Kiss Me Deadly—a brutal, brilliant film noir that set the high-water mark for Cold War paranoia—is finally getting the deluxe DVD reissue it deserves on June 21st courtesy of the wonderful folks at the Criterion Collection. Below is a pivotal scene from the film as featured in the World Film Locations: Los Angeles book available to buy from August.
About an hour in to Robert Aldrich’s Cold War noir/pulp classic Kiss Me Deadly there is a brief appearance by ‘Olivet’ and ‘Sinai’, the two cars that ploughed up and down Angels Flight funicular railway in the Bunker Hill area of LA from the time of its construction in 1901. With just 298 feet of track it became known as ‘the shortest railway in the world’.
When the railway was first pressed into service Bunker Hill was one of the city’s more fashionable neighbourhoods; but by the time Aldrich came to film there the once grand houses of the area’s wealthy elite had been reduced to a semi-dereliction of dosshouses – the perfect setting then for private eye Mike Hammer’s (Ralph Meeker) seedy investigations into the underworld.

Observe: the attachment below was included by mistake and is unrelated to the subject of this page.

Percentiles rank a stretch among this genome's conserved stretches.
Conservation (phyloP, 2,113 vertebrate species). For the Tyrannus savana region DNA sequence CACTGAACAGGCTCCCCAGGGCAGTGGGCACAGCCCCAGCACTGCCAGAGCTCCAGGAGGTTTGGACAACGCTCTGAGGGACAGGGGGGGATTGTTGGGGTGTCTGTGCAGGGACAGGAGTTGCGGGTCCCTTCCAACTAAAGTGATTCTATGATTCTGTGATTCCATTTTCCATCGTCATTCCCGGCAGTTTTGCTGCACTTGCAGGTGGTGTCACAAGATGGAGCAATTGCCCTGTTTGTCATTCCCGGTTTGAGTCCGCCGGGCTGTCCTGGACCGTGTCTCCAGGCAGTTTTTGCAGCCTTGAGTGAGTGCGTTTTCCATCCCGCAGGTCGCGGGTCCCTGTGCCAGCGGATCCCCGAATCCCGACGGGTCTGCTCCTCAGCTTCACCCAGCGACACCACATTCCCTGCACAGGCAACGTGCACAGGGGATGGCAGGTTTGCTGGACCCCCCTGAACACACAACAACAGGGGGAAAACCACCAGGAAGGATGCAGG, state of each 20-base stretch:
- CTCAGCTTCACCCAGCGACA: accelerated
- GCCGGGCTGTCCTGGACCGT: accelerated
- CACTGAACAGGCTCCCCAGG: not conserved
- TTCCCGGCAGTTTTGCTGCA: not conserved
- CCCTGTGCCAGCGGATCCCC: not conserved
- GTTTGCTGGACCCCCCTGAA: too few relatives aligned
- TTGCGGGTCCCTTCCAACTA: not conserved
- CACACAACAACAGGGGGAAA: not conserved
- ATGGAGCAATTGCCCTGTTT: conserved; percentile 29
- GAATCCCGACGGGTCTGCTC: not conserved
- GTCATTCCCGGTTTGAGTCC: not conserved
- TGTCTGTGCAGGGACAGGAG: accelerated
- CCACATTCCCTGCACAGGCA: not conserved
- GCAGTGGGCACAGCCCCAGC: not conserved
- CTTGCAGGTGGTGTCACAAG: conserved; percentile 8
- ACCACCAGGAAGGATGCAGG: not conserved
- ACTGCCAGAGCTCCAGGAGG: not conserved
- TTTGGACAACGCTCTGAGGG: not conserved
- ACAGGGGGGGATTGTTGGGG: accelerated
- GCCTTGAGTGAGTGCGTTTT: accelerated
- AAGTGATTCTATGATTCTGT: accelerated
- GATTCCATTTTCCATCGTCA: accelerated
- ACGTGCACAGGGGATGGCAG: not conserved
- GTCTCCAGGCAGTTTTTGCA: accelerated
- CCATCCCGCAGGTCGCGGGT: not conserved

Hammer is headed for the Hillcrest Hotel where, in typical Mickey Spillane style, he’s about to force information out of a second-rate tenor by smashing his rare recording of Caruso’s Pagliacci. We see Hammer drive underneath the tracks, timed perfectly so that the two rail cars cross above him; a shot that illustrates Hammer’s ability to worm his way under the surface of the city in his attempts to reveal the facts beneath the façade of the case he is pursuing. Despite the area’s continued decay, the Angels Flight railway continued to operate until 1969, when it was eventually dismantled. However, ‘Olivet’ and ‘Sinai’ returned in the mid-1990s when the track was erected once more, half a block south, adjacent to the California Plaza.